Splitting the family businessSplitting the family business

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Splitting the family business

It's hard enough getting divorced, but if you also have a family business there is an extra level of complication with ensuring the business is split in the right way. It's important to have a lawyer who knows how to organise a divorce settlement in a way that doesn't affect the operation of the family business, as both parties need the business to remain profitable. I have a lot of experience in these matters and can make some recommendations on the right steps to take, including which divorce lawyers are most suitable when splitting a family business. Read on for more information.

Wills: Do You Have Grounds To Contest?

When it comes to inheritance, you will find that some individuals may seek to contest a will simply based on their belief that the property of the estate has not been distributed equitably. Although this is a good point to start with your concerns about a will, it is not the only basis that you would require to prove that the will is invalid. Instead, you would have to prove that the will was drawn up under dubious circumstances that would invalidate it. So how do you know if you have the grounds to contest a will? Below are some of the reasons why you may be able to overturn a will with legal recourse.

You can prove lack of capacity

Capacity in context to wills means the testator's mental ability to get involved in a legally binding contract. If you have chosen to contest a will based on capacity, then you are in essence claiming that the testator of the will was not in sound mind. As such, they would not have the mental acuity to comprehend what the consequences of the will would be. A person's mental capacity may be impeded for various reasons ranging from advanced age to a history of mental disorders.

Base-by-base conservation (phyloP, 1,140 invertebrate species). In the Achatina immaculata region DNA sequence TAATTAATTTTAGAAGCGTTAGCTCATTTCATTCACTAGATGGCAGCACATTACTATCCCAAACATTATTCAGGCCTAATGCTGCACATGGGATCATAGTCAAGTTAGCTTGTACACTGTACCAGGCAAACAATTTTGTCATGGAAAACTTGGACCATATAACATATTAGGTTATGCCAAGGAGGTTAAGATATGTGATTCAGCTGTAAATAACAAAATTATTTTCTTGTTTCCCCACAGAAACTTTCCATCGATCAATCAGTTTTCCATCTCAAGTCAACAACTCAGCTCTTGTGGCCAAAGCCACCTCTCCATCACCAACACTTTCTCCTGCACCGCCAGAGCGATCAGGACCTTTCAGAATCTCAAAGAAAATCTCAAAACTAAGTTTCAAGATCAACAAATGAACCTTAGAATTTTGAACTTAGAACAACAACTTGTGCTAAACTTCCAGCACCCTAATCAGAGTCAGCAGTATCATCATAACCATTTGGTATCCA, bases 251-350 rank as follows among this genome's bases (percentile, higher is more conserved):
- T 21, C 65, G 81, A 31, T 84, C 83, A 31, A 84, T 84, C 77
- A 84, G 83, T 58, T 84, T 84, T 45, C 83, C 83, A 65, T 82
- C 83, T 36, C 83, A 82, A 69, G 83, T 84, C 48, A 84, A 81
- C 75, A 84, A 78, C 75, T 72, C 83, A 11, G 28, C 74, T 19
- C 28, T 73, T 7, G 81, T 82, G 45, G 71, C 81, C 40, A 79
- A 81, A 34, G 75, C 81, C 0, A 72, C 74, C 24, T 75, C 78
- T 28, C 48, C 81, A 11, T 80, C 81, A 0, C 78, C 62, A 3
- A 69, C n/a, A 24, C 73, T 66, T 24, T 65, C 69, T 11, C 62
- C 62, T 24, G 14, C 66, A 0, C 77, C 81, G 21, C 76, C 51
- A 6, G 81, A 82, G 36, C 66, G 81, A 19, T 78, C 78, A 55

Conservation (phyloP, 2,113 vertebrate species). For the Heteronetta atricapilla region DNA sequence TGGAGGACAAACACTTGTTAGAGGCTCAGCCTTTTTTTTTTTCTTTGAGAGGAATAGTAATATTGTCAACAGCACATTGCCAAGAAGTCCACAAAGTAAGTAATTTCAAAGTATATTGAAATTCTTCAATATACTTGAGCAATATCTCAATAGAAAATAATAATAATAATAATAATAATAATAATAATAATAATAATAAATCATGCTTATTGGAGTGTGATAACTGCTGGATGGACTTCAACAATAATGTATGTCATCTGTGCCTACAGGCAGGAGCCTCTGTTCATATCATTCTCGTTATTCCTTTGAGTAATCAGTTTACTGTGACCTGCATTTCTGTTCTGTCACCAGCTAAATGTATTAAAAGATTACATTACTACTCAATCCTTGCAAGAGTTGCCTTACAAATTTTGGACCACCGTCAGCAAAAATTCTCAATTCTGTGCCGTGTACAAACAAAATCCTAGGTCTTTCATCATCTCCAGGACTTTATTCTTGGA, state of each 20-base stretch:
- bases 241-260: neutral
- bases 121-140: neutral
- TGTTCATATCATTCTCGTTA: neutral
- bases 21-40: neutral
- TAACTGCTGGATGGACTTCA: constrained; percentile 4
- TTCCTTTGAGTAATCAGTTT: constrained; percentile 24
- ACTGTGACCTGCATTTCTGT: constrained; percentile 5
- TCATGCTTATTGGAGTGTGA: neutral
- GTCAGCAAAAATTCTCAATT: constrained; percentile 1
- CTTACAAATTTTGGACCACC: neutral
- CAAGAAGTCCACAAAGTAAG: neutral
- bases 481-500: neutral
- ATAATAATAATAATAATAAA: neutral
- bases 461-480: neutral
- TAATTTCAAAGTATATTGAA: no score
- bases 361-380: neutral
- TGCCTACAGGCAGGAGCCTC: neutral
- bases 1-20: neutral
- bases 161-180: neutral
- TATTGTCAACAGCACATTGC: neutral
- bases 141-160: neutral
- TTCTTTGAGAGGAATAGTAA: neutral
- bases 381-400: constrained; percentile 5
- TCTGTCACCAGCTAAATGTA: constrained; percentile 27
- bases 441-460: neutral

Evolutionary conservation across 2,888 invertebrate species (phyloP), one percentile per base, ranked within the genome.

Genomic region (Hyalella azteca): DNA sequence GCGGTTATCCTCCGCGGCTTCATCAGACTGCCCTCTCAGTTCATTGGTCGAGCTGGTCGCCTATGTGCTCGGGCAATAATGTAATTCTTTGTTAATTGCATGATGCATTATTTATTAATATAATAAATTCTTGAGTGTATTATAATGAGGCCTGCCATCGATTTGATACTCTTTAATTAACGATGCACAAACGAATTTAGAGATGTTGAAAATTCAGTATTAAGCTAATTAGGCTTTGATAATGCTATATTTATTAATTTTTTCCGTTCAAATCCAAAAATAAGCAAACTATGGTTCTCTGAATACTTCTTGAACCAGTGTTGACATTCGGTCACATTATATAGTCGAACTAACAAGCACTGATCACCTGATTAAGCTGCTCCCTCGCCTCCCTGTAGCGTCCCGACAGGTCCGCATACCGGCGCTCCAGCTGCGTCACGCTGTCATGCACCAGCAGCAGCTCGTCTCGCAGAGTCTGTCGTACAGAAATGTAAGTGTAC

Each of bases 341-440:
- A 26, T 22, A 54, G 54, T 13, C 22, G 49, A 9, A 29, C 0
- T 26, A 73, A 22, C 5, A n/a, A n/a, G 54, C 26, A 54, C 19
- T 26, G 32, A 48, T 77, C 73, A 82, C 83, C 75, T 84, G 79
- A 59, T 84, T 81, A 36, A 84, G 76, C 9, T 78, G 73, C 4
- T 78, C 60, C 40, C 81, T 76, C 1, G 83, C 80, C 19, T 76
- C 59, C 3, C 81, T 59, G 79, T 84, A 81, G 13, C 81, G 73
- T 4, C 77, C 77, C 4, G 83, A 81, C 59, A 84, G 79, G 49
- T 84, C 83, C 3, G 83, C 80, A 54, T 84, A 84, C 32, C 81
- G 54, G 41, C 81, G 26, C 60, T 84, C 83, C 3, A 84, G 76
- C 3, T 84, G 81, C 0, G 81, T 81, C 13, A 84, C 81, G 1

The lack of mental capacity during the drawing of the will can lead to an assortment of problems such as property not being included in the will, excluding certain people from the will, inclusion of strange persons in the will and more.

You can prove there was no formality

Lack of formality means that there are legal requirements that were not followed during the drawing of the will. Some of the formalities that are pertinent to ensure the legal validity of a will include having the will in writing, ensuring that will was signed by the official testator, having witnesses (that are not beneficiaries) notarizing the will and more. It should be noted that some formalities may be excluded as long as it can be proved that the will is legally viable.

For instance, if the will was orally pledged instead of handwritten and there are witnesses that can attest to this fact, then the formality of the will being written can be overlooked. Overall, to contest a will based on formality, you would have to ensure that you can prove that the will was not legally drawn due to some reason or another. But if the will meets all the legal requirements, then these would not be adequate grounds for contestation.